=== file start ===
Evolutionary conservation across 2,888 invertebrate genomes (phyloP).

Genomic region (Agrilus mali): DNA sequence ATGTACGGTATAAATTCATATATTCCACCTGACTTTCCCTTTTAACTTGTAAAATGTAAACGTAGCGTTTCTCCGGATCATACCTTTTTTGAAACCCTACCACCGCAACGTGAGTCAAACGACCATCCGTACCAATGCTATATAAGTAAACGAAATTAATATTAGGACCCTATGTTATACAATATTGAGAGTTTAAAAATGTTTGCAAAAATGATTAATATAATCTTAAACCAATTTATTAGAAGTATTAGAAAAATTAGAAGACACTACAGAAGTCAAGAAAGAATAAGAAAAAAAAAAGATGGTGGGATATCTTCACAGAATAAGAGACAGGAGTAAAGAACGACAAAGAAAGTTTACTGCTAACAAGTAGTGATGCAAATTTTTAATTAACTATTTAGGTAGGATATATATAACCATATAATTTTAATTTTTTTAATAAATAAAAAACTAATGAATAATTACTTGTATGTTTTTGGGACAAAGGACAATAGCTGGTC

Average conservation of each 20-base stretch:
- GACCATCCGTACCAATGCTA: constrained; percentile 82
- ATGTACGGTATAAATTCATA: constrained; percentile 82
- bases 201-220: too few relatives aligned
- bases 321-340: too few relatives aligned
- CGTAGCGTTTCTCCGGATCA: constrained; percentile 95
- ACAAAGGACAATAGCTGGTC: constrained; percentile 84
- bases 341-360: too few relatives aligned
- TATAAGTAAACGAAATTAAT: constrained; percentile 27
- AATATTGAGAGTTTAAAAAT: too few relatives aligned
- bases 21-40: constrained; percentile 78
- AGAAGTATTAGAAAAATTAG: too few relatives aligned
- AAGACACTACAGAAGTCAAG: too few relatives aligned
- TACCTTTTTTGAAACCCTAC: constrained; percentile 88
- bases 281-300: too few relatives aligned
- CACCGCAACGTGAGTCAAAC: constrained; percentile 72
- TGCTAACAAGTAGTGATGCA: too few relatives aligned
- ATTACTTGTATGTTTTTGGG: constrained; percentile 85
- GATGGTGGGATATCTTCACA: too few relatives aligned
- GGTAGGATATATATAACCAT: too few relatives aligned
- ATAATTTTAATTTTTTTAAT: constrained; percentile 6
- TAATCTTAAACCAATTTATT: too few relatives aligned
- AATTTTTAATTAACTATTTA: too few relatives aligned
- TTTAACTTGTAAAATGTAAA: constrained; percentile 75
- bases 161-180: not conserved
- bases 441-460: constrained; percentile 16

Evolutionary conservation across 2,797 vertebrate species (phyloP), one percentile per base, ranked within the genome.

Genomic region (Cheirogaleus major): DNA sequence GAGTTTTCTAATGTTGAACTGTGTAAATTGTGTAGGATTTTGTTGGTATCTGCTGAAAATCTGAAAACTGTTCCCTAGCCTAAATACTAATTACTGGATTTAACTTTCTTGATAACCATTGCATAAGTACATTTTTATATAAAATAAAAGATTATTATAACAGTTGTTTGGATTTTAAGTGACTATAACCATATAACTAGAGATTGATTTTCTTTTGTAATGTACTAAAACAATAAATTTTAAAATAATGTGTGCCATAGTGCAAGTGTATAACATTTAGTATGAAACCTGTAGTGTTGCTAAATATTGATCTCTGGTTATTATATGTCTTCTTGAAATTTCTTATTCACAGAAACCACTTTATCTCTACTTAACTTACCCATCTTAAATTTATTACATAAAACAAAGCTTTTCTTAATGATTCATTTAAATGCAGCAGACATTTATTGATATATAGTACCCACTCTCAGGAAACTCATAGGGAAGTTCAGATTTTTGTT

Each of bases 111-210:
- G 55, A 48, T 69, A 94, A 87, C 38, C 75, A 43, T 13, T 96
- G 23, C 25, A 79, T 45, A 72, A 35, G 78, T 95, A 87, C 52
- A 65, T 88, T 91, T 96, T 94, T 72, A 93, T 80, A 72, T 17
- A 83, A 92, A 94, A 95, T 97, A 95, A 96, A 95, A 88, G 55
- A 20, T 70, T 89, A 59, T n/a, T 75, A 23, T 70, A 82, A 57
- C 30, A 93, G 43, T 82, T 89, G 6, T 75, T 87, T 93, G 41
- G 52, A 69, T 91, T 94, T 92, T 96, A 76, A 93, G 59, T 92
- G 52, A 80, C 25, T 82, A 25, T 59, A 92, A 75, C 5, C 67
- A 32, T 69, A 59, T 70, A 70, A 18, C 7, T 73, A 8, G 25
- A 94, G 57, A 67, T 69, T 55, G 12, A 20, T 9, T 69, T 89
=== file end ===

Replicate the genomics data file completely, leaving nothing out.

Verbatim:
Evolutionary conservation across 2,888 invertebrate genomes (phyloP).

Genomic region (Agrilus mali): DNA sequence ATGTACGGTATAAATTCATATATTCCACCTGACTTTCCCTTTTAACTTGTAAAATGTAAACGTAGCGTTTCTCCGGATCATACCTTTTTTGAAACCCTACCACCGCAACGTGAGTCAAACGACCATCCGTACCAATGCTATATAAGTAAACGAAATTAATATTAGGACCCTATGTTATACAATATTGAGAGTTTAAAAATGTTTGCAAAAATGATTAATATAATCTTAAACCAATTTATTAGAAGTATTAGAAAAATTAGAAGACACTACAGAAGTCAAGAAAGAATAAGAAAAAAAAAAGATGGTGGGATATCTTCACAGAATAAGAGACAGGAGTAAAGAACGACAAAGAAAGTTTACTGCTAACAAGTAGTGATGCAAATTTTTAATTAACTATTTAGGTAGGATATATATAACCATATAATTTTAATTTTTTTAATAAATAAAAAACTAATGAATAATTACTTGTATGTTTTTGGGACAAAGGACAATAGCTGGTC

Average conservation of each 20-base stretch:
- GACCATCCGTACCAATGCTA: constrained; percentile 82
- ATGTACGGTATAAATTCATA: constrained; percentile 82
- bases 201-220: too few relatives aligned
- bases 321-340: too few relatives aligned
- CGTAGCGTTTCTCCGGATCA: constrained; percentile 95
- ACAAAGGACAATAGCTGGTC: constrained; percentile 84
- bases 341-360: too few relatives aligned
- TATAAGTAAACGAAATTAAT: constrained; percentile 27
- AATATTGAGAGTTTAAAAAT: too few relatives aligned
- bases 21-40: constrained; percentile 78
- AGAAGTATTAGAAAAATTAG: too few relatives aligned
- AAGACACTACAGAAGTCAAG: too few relatives aligned
- TACCTTTTTTGAAACCCTAC: constrained; percentile 88
- bases 281-300: too few relatives aligned
- CACCGCAACGTGAGTCAAAC: constrained; percentile 72
- TGCTAACAAGTAGTGATGCA: too few relatives aligned
- ATTACTTGTATGTTTTTGGG: constrained; percentile 85
- GATGGTGGGATATCTTCACA: too few relatives aligned
- GGTAGGATATATATAACCAT: too few relatives aligned
- ATAATTTTAATTTTTTTAAT: constrained; percentile 6
- TAATCTTAAACCAATTTATT: too few relatives aligned
- AATTTTTAATTAACTATTTA: too few relatives aligned
- TTTAACTTGTAAAATGTAAA: constrained; percentile 75
- bases 161-180: not conserved
- bases 441-460: constrained; percentile 16

Evolutionary conservation across 2,797 vertebrate species (phyloP), one percentile per base, ranked within the genome.

Genomic region (Cheirogaleus major): DNA sequence GAGTTTTCTAATGTTGAACTGTGTAAATTGTGTAGGATTTTGTTGGTATCTGCTGAAAATCTGAAAACTGTTCCCTAGCCTAAATACTAATTACTGGATTTAACTTTCTTGATAACCATTGCATAAGTACATTTTTATATAAAATAAAAGATTATTATAACAGTTGTTTGGATTTTAAGTGACTATAACCATATAACTAGAGATTGATTTTCTTTTGTAATGTACTAAAACAATAAATTTTAAAATAATGTGTGCCATAGTGCAAGTGTATAACATTTAGTATGAAACCTGTAGTGTTGCTAAATATTGATCTCTGGTTATTATATGTCTTCTTGAAATTTCTTATTCACAGAAACCACTTTATCTCTACTTAACTTACCCATCTTAAATTTATTACATAAAACAAAGCTTTTCTTAATGATTCATTTAAATGCAGCAGACATTTATTGATATATAGTACCCACTCTCAGGAAACTCATAGGGAAGTTCAGATTTTTGTT

Each of bases 111-210:
- G 55, A 48, T 69, A 94, A 87, C 38, C 75, A 43, T 13, T 96
- G 23, C 25, A 79, T 45, A 72, A 35, G 78, T 95, A 87, C 52
- A 65, T 88, T 91, T 96, T 94, T 72, A 93, T 80, A 72, T 17
- A 83, A 92, A 94, A 95, T 97, A 95, A 96, A 95, A 88, G 55
- A 20, T 70, T 89, A 59, T n/a, T 75, A 23, T 70, A 82, A 57
- C 30, A 93, G 43, T 82, T 89, G 6, T 75, T 87, T 93, G 41
- G 52, A 69, T 91, T 94, T 92, T 96, A 76, A 93, G 59, T 92
- G 52, A 80, C 25, T 82, A 25, T 59, A 92, A 75, C 5, C 67
- A 32, T 69, A 59, T 70, A 70, A 18, C 7, T 73, A 8, G 25
- A 94, G 57, A 67, T 69, T 55, G 12, A 20, T 9, T 69, T 89